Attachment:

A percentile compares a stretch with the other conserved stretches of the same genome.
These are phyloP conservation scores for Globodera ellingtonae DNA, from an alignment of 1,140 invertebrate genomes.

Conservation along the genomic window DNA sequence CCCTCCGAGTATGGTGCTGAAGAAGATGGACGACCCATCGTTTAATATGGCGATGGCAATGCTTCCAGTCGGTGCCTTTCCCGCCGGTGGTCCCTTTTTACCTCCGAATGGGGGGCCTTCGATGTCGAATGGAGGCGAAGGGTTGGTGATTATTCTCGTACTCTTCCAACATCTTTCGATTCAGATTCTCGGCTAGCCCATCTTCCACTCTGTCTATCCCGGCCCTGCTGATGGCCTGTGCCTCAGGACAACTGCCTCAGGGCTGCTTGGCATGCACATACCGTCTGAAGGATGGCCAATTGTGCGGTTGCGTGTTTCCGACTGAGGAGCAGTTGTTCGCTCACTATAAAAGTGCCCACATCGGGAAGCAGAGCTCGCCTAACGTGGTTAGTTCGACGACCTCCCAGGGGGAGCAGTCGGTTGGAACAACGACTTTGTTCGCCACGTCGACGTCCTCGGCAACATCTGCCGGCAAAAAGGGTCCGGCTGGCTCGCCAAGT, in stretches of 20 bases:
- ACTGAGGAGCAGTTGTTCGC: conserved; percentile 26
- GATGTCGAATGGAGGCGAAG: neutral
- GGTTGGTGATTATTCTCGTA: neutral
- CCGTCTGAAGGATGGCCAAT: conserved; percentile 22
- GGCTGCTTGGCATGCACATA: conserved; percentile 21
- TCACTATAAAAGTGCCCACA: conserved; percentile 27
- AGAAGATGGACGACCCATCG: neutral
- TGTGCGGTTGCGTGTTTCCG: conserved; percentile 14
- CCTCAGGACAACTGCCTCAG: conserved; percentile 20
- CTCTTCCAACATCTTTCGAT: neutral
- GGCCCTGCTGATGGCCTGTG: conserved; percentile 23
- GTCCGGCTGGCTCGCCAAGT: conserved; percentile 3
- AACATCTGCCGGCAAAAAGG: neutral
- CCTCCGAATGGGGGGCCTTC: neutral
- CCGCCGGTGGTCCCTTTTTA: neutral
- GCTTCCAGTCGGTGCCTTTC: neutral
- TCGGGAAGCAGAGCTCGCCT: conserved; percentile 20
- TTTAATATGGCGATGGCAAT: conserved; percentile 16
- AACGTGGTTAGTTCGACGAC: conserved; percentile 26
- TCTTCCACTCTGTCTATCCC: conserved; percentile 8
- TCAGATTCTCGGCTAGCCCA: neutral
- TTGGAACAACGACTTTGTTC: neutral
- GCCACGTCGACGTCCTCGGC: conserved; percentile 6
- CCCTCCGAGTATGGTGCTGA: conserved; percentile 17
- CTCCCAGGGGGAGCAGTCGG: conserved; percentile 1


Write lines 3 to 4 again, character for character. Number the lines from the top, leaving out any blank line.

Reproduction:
Conservation along the genomic window DNA sequence CCCTCCGAGTATGGTGCTGAAGAAGATGGACGACCCATCGTTTAATATGGCGATGGCAATGCTTCCAGTCGGTGCCTTTCCCGCCGGTGGTCCCTTTTTACCTCCGAATGGGGGGCCTTCGATGTCGAATGGAGGCGAAGGGTTGGTGATTATTCTCGTACTCTTCCAACATCTTTCGATTCAGATTCTCGGCTAGCCCATCTTCCACTCTGTCTATCCCGGCCCTGCTGATGGCCTGTGCCTCAGGACAACTGCCTCAGGGCTGCTTGGCATGCACATACCGTCTGAAGGATGGCCAATTGTGCGGTTGCGTGTTTCCGACTGAGGAGCAGTTGTTCGCTCACTATAAAAGTGCCCACATCGGGAAGCAGAGCTCGCCTAACGTGGTTAGTTCGACGACCTCCCAGGGGGAGCAGTCGGTTGGAACAACGACTTTGTTCGCCACGTCGACGTCCTCGGCAACATCTGCCGGCAAAAAGGGTCCGGCTGGCTCGCCAAGT, in stretches of 20 bases:
- ACTGAGGAGCAGTTGTTCGC: conserved; percentile 26